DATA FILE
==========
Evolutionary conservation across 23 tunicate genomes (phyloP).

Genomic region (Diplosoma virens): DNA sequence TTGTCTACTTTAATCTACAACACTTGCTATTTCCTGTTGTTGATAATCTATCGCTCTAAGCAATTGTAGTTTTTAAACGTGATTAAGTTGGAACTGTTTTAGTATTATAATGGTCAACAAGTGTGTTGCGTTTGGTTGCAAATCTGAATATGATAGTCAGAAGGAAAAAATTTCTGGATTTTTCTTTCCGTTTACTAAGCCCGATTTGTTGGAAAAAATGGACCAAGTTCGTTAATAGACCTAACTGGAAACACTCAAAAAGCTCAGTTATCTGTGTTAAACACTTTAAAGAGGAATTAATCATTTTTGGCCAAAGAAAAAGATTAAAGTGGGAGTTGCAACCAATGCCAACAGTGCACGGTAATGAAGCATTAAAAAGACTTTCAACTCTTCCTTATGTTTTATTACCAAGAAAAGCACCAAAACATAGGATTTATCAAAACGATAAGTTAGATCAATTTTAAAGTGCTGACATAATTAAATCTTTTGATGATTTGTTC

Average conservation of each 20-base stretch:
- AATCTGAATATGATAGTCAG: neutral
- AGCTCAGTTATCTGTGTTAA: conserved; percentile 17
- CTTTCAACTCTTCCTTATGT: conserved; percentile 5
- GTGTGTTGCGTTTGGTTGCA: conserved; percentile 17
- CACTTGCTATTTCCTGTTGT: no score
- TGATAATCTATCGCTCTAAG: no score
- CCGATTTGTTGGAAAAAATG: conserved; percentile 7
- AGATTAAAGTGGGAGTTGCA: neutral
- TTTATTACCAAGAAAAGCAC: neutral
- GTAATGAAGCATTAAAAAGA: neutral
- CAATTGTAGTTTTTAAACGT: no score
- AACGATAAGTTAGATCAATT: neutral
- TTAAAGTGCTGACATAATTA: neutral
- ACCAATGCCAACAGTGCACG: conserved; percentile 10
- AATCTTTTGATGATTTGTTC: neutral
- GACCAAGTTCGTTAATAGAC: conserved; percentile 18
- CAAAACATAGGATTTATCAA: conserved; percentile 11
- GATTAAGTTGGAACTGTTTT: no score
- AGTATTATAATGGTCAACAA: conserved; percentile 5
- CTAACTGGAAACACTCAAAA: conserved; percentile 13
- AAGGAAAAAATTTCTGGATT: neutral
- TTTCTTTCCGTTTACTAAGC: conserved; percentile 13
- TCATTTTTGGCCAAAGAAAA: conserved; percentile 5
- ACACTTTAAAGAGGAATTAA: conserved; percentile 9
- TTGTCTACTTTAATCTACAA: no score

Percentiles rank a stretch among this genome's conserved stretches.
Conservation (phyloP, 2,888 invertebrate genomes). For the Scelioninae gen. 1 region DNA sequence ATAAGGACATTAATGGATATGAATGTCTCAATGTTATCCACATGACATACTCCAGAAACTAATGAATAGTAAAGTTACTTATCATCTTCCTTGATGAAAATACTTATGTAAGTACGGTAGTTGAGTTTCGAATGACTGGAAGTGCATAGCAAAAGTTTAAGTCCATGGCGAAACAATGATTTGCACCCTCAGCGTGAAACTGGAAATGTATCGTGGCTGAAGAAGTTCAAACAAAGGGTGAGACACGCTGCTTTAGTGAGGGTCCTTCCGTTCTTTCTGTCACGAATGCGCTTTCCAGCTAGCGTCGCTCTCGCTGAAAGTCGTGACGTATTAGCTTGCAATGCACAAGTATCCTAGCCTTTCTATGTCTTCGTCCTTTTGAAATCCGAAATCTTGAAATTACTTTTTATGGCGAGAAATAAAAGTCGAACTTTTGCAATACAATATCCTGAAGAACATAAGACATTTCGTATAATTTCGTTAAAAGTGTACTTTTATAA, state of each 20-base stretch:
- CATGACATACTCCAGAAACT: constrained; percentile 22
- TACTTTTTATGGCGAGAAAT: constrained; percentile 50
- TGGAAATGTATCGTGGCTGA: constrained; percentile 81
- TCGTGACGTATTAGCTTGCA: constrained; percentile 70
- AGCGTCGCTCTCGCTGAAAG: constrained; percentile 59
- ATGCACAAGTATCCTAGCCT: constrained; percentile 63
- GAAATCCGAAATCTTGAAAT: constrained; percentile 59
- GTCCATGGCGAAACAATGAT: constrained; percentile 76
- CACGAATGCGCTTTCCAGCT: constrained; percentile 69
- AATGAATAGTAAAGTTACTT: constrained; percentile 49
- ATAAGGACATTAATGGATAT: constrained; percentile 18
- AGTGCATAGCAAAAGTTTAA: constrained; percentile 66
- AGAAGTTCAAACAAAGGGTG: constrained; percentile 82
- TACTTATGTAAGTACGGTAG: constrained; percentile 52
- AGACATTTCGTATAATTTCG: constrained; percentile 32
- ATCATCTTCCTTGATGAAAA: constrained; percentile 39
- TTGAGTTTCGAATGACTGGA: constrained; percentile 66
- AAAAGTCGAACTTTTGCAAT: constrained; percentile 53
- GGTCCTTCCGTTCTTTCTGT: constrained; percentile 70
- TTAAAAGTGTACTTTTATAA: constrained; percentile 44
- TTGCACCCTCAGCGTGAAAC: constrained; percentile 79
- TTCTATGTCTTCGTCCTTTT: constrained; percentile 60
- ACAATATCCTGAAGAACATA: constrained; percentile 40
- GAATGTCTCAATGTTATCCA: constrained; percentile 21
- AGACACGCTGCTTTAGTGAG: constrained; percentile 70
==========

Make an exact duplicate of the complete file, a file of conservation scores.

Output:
Evolutionary conservation across 23 tunicate genomes (phyloP).

Genomic region (Diplosoma virens): DNA sequence TTGTCTACTTTAATCTACAACACTTGCTATTTCCTGTTGTTGATAATCTATCGCTCTAAGCAATTGTAGTTTTTAAACGTGATTAAGTTGGAACTGTTTTAGTATTATAATGGTCAACAAGTGTGTTGCGTTTGGTTGCAAATCTGAATATGATAGTCAGAAGGAAAAAATTTCTGGATTTTTCTTTCCGTTTACTAAGCCCGATTTGTTGGAAAAAATGGACCAAGTTCGTTAATAGACCTAACTGGAAACACTCAAAAAGCTCAGTTATCTGTGTTAAACACTTTAAAGAGGAATTAATCATTTTTGGCCAAAGAAAAAGATTAAAGTGGGAGTTGCAACCAATGCCAACAGTGCACGGTAATGAAGCATTAAAAAGACTTTCAACTCTTCCTTATGTTTTATTACCAAGAAAAGCACCAAAACATAGGATTTATCAAAACGATAAGTTAGATCAATTTTAAAGTGCTGACATAATTAAATCTTTTGATGATTTGTTC

Average conservation of each 20-base stretch:
- AATCTGAATATGATAGTCAG: neutral
- AGCTCAGTTATCTGTGTTAA: conserved; percentile 17
- CTTTCAACTCTTCCTTATGT: conserved; percentile 5
- GTGTGTTGCGTTTGGTTGCA: conserved; percentile 17
- CACTTGCTATTTCCTGTTGT: no score
- TGATAATCTATCGCTCTAAG: no score
- CCGATTTGTTGGAAAAAATG: conserved; percentile 7
- AGATTAAAGTGGGAGTTGCA: neutral
- TTTATTACCAAGAAAAGCAC: neutral
- GTAATGAAGCATTAAAAAGA: neutral
- CAATTGTAGTTTTTAAACGT: no score
- AACGATAAGTTAGATCAATT: neutral
- TTAAAGTGCTGACATAATTA: neutral
- ACCAATGCCAACAGTGCACG: conserved; percentile 10
- AATCTTTTGATGATTTGTTC: neutral
- GACCAAGTTCGTTAATAGAC: conserved; percentile 18
- CAAAACATAGGATTTATCAA: conserved; percentile 11
- GATTAAGTTGGAACTGTTTT: no score
- AGTATTATAATGGTCAACAA: conserved; percentile 5
- CTAACTGGAAACACTCAAAA: conserved; percentile 13
- AAGGAAAAAATTTCTGGATT: neutral
- TTTCTTTCCGTTTACTAAGC: conserved; percentile 13
- TCATTTTTGGCCAAAGAAAA: conserved; percentile 5
- ACACTTTAAAGAGGAATTAA: conserved; percentile 9
- TTGTCTACTTTAATCTACAA: no score

Percentiles rank a stretch among this genome's conserved stretches.
Conservation (phyloP, 2,888 invertebrate genomes). For the Scelioninae gen. 1 region DNA sequence ATAAGGACATTAATGGATATGAATGTCTCAATGTTATCCACATGACATACTCCAGAAACTAATGAATAGTAAAGTTACTTATCATCTTCCTTGATGAAAATACTTATGTAAGTACGGTAGTTGAGTTTCGAATGACTGGAAGTGCATAGCAAAAGTTTAAGTCCATGGCGAAACAATGATTTGCACCCTCAGCGTGAAACTGGAAATGTATCGTGGCTGAAGAAGTTCAAACAAAGGGTGAGACACGCTGCTTTAGTGAGGGTCCTTCCGTTCTTTCTGTCACGAATGCGCTTTCCAGCTAGCGTCGCTCTCGCTGAAAGTCGTGACGTATTAGCTTGCAATGCACAAGTATCCTAGCCTTTCTATGTCTTCGTCCTTTTGAAATCCGAAATCTTGAAATTACTTTTTATGGCGAGAAATAAAAGTCGAACTTTTGCAATACAATATCCTGAAGAACATAAGACATTTCGTATAATTTCGTTAAAAGTGTACTTTTATAA, state of each 20-base stretch:
- CATGACATACTCCAGAAACT: constrained; percentile 22
- TACTTTTTATGGCGAGAAAT: constrained; percentile 50
- TGGAAATGTATCGTGGCTGA: constrained; percentile 81
- TCGTGACGTATTAGCTTGCA: constrained; percentile 70
- AGCGTCGCTCTCGCTGAAAG: constrained; percentile 59
- ATGCACAAGTATCCTAGCCT: constrained; percentile 63
- GAAATCCGAAATCTTGAAAT: constrained; percentile 59
- GTCCATGGCGAAACAATGAT: constrained; percentile 76
- CACGAATGCGCTTTCCAGCT: constrained; percentile 69
- AATGAATAGTAAAGTTACTT: constrained; percentile 49
- ATAAGGACATTAATGGATAT: constrained; percentile 18
- AGTGCATAGCAAAAGTTTAA: constrained; percentile 66
- AGAAGTTCAAACAAAGGGTG: constrained; percentile 82
- TACTTATGTAAGTACGGTAG: constrained; percentile 52
- AGACATTTCGTATAATTTCG: constrained; percentile 32
- ATCATCTTCCTTGATGAAAA: constrained; percentile 39
- TTGAGTTTCGAATGACTGGA: constrained; percentile 66
- AAAAGTCGAACTTTTGCAAT: constrained; percentile 53
- GGTCCTTCCGTTCTTTCTGT: constrained; percentile 70
- TTAAAAGTGTACTTTTATAA: constrained; percentile 44
- TTGCACCCTCAGCGTGAAAC: constrained; percentile 79
- TTCTATGTCTTCGTCCTTTT: constrained; percentile 60
- ACAATATCCTGAAGAACATA: constrained; percentile 40
- GAATGTCTCAATGTTATCCA: constrained; percentile 21
- AGACACGCTGCTTTAGTGAG: constrained; percentile 70